They were staring at me. They were engaged. They wanted to explore these questions. Now, how was I going to drive this moment home? How would I help them see that this wasn’t about ball toss anymore. It was about how we carry ourselves, how we hold ourselves (and each other) accountable. And, how we bring our best effort every day and expect that of others. Because, we’re worthy, they’re worthy, and neither of us should accept anything less. Ever.

When I want to reflect, I write about it (see this post). It provides me with perspective. I asked the students to do the same: write a letter to themselves explaining what they did and why they did it. On the back of the paper, they were asked to write down their personal goals for their final 28 days as fifth graders. “People are going to remember you for the first impression and last impression you make,” I reminded them. “How do you want to be remembered here in your final year in elementary school? What should your legacy be?”

After five minutes of writing, I cooperatively grouped students. They were asked to speak to their group members about their writing. I would circulate, but I was a silent observer. This wasn’t about me. This was about students sharing their thoughts, listening to their peers share theirs, and discuss how they would learn and grow from this experience.

When students returned to their seats, they were invited to share a synopsis of what they wrote. They didn’t have to, but many did: “I want to be remembered as a good student and a good person.” “I want my classmates to know I gave my best effort.” “I am going to enjoy these last 28 days the way I enjoyed every other day by doing my best.”

I thanked the student sharers for their honesty. I then asked them to keep the paper in their classwork folder. This paper wasn’t for me to collect and use to remind them of the deal they made with themselves. This was about each student holding what they wrote close to them, and referring back to it until they didn’t need to anymore. Until they began to do these things naturally, consistently, leaving a positive impression wherever they go. Because, that’s what people will remember. And people should remember the good that’s in all of us.

Most importantly, that’s what I want my students to carry with them as they go through life: a positive lasting impression that leaves a never-ending mark, and a willingness to reflect when they haven’t. Both will be more powerful lessons learned than anything else I will ever teach them. I hope that my impressions will leave a mark, and we will consistently learn from each experience begun, whether we finish each one or not.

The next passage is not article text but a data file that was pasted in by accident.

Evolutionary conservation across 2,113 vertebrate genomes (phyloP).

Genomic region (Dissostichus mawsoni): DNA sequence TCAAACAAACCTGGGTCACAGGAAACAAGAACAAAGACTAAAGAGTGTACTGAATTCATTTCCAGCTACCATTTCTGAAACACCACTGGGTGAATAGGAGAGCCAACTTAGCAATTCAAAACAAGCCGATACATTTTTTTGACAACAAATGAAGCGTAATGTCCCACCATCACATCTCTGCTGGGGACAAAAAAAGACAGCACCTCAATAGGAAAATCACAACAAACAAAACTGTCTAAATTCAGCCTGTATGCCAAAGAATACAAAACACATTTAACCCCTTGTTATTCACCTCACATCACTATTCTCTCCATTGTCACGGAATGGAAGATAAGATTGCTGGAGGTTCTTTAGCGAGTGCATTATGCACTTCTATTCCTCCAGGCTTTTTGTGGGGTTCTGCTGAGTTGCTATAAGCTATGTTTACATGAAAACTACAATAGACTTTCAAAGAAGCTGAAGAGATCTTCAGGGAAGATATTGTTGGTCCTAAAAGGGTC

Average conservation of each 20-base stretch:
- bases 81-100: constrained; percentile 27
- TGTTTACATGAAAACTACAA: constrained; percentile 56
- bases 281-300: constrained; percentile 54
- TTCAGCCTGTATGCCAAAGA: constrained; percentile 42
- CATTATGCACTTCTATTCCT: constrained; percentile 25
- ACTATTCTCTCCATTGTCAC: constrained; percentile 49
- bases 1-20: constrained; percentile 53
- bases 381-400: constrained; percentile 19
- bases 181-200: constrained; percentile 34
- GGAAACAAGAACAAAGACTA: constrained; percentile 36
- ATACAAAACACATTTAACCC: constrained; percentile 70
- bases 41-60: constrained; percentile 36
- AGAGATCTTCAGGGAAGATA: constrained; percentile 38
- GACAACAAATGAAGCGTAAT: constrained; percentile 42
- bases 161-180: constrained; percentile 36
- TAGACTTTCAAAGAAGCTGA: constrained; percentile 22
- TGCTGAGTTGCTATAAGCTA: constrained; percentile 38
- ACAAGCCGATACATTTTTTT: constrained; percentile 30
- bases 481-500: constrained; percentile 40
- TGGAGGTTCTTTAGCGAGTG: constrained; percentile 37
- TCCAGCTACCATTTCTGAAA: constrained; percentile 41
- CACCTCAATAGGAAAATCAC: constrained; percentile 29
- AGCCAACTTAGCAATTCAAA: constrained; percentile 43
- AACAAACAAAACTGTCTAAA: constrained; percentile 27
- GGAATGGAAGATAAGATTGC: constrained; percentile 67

Saturday, April 26, 2014

Doggy Bag

Ever get your hand caught in the cookie jar? What about the poopy bag?

I did. And, I didn’t handle it well.

The other day I was walking my dog. She went, and I picked it up. Problem was there was a hole in the bag. I didn’t notice where the hole was until it was too late. The bag began to leak. I begin to walk quickly in the direction of my house. I begin to get coated. Life gets worse.

My dog, all 65 pounds of her stops, dead in her tracks. She needs to go, again. By this time my hands and arms are beginning to resemble the poop bag. She repeats the process. For those keeping score at home, Bella is two for two.

I don’t even have a bag for the first one, much less the second one, which is on my neighbor’s lawn. I decide retreating is the better part of valor. I wait until she’s done, get my hustle on, and figure I’ll clean up, get another bag, and get her other parting gift. Only my neighbor doesn’t know my plan, he just sees me scurrying away.

“Sir, Sir,” I hear from behind me. I turn. I am literally coated from hands to elbows in Labradoodle poop.

“Your dog went on my lawn,” says an older man, pointing to the spot where Bella did her business. He’s well-dressed, and quite proper looking. Think Fred Gwynne (Herman Munster) sponsored by Polo.

“I see it,” I snap. “I have no room in the bag. I’m coming back.”